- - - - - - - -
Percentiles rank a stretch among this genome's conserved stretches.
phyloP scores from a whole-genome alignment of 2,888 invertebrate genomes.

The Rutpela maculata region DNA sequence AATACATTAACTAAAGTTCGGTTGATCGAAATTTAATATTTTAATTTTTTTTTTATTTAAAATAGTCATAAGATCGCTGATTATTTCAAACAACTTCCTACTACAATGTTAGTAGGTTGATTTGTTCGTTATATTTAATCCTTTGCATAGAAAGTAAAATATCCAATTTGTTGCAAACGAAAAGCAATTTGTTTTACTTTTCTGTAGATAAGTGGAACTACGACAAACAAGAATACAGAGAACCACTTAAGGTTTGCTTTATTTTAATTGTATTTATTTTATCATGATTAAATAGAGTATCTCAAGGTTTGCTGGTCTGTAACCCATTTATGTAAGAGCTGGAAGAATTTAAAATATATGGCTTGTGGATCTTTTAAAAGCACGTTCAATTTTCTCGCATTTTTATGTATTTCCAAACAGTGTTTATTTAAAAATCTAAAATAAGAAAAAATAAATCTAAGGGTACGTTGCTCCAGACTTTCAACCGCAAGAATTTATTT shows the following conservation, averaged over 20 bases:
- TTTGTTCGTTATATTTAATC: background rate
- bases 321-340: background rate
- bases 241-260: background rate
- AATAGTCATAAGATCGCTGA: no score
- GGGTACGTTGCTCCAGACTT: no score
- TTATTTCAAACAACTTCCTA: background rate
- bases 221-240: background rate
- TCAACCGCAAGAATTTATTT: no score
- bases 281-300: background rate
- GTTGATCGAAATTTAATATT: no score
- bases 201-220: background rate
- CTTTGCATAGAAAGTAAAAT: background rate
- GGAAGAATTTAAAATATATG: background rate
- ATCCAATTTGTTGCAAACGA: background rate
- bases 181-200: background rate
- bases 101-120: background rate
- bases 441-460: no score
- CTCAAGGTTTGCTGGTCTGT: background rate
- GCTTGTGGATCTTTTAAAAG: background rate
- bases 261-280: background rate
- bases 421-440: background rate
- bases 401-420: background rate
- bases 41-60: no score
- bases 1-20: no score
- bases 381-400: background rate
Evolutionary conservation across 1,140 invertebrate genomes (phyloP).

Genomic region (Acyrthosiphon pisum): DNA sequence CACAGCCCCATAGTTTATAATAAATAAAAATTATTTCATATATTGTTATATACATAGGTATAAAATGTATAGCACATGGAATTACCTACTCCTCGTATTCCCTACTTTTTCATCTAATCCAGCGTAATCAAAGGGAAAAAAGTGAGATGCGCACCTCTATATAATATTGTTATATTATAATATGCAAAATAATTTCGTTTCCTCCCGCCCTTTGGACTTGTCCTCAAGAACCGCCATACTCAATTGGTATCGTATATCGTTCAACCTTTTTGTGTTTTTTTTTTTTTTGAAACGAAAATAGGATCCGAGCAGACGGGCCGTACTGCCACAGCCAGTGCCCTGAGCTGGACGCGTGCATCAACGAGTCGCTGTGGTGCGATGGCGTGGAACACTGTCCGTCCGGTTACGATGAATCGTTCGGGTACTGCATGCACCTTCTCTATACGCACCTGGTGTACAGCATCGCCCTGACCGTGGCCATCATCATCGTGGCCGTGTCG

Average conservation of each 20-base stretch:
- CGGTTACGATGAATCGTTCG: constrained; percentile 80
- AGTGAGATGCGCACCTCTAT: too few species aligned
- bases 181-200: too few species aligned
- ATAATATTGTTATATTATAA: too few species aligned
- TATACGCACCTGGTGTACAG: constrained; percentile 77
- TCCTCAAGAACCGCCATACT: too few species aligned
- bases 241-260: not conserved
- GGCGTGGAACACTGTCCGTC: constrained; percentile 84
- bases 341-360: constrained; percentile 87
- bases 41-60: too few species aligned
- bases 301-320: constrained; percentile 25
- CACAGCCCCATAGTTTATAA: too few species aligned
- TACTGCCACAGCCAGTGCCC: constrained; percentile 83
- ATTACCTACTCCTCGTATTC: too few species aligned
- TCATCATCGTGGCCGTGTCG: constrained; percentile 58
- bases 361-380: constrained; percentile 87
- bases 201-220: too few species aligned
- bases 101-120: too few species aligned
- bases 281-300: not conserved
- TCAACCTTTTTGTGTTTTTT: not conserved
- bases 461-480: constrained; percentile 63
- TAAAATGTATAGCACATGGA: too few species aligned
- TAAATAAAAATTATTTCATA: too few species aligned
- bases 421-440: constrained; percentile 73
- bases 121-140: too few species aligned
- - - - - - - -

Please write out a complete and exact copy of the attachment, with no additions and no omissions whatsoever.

Percentiles rank a stretch among this genome's conserved stretches.
phyloP scores from a whole-genome alignment of 2,888 invertebrate genomes.

The Rutpela maculata region DNA sequence AATACATTAACTAAAGTTCGGTTGATCGAAATTTAATATTTTAATTTTTTTTTTATTTAAAATAGTCATAAGATCGCTGATTATTTCAAACAACTTCCTACTACAATGTTAGTAGGTTGATTTGTTCGTTATATTTAATCCTTTGCATAGAAAGTAAAATATCCAATTTGTTGCAAACGAAAAGCAATTTGTTTTACTTTTCTGTAGATAAGTGGAACTACGACAAACAAGAATACAGAGAACCACTTAAGGTTTGCTTTATTTTAATTGTATTTATTTTATCATGATTAAATAGAGTATCTCAAGGTTTGCTGGTCTGTAACCCATTTATGTAAGAGCTGGAAGAATTTAAAATATATGGCTTGTGGATCTTTTAAAAGCACGTTCAATTTTCTCGCATTTTTATGTATTTCCAAACAGTGTTTATTTAAAAATCTAAAATAAGAAAAAATAAATCTAAGGGTACGTTGCTCCAGACTTTCAACCGCAAGAATTTATTT shows the following conservation, averaged over 20 bases:
- TTTGTTCGTTATATTTAATC: background rate
- bases 321-340: background rate
- bases 241-260: background rate
- AATAGTCATAAGATCGCTGA: no score
- GGGTACGTTGCTCCAGACTT: no score
- TTATTTCAAACAACTTCCTA: background rate
- bases 221-240: background rate
- TCAACCGCAAGAATTTATTT: no score
- bases 281-300: background rate
- GTTGATCGAAATTTAATATT: no score
- bases 201-220: background rate
- CTTTGCATAGAAAGTAAAAT: background rate
- GGAAGAATTTAAAATATATG: background rate
- ATCCAATTTGTTGCAAACGA: background rate
- bases 181-200: background rate
- bases 101-120: background rate
- bases 441-460: no score
- CTCAAGGTTTGCTGGTCTGT: background rate
- GCTTGTGGATCTTTTAAAAG: background rate
- bases 261-280: background rate
- bases 421-440: background rate
- bases 401-420: background rate
- bases 41-60: no score
- bases 1-20: no score
- bases 381-400: background rate
Evolutionary conservation across 1,140 invertebrate genomes (phyloP).

Genomic region (Acyrthosiphon pisum): DNA sequence CACAGCCCCATAGTTTATAATAAATAAAAATTATTTCATATATTGTTATATACATAGGTATAAAATGTATAGCACATGGAATTACCTACTCCTCGTATTCCCTACTTTTTCATCTAATCCAGCGTAATCAAAGGGAAAAAAGTGAGATGCGCACCTCTATATAATATTGTTATATTATAATATGCAAAATAATTTCGTTTCCTCCCGCCCTTTGGACTTGTCCTCAAGAACCGCCATACTCAATTGGTATCGTATATCGTTCAACCTTTTTGTGTTTTTTTTTTTTTTGAAACGAAAATAGGATCCGAGCAGACGGGCCGTACTGCCACAGCCAGTGCCCTGAGCTGGACGCGTGCATCAACGAGTCGCTGTGGTGCGATGGCGTGGAACACTGTCCGTCCGGTTACGATGAATCGTTCGGGTACTGCATGCACCTTCTCTATACGCACCTGGTGTACAGCATCGCCCTGACCGTGGCCATCATCATCGTGGCCGTGTCG

Average conservation of each 20-base stretch:
- CGGTTACGATGAATCGTTCG: constrained; percentile 80
- AGTGAGATGCGCACCTCTAT: too few species aligned
- bases 181-200: too few species aligned
- ATAATATTGTTATATTATAA: too few species aligned
- TATACGCACCTGGTGTACAG: constrained; percentile 77
- TCCTCAAGAACCGCCATACT: too few species aligned
- bases 241-260: not conserved
- GGCGTGGAACACTGTCCGTC: constrained; percentile 84
- bases 341-360: constrained; percentile 87
- bases 41-60: too few species aligned
- bases 301-320: constrained; percentile 25
- CACAGCCCCATAGTTTATAA: too few species aligned
- TACTGCCACAGCCAGTGCCC: constrained; percentile 83
- ATTACCTACTCCTCGTATTC: too few species aligned
- TCATCATCGTGGCCGTGTCG: constrained; percentile 58
- bases 361-380: constrained; percentile 87
- bases 201-220: too few species aligned
- bases 101-120: too few species aligned
- bases 281-300: not conserved
- TCAACCTTTTTGTGTTTTTT: not conserved
- bases 461-480: constrained; percentile 63
- TAAAATGTATAGCACATGGA: too few species aligned
- TAAATAAAAATTATTTCATA: too few species aligned
- bases 421-440: constrained; percentile 73
- bases 121-140: too few species aligned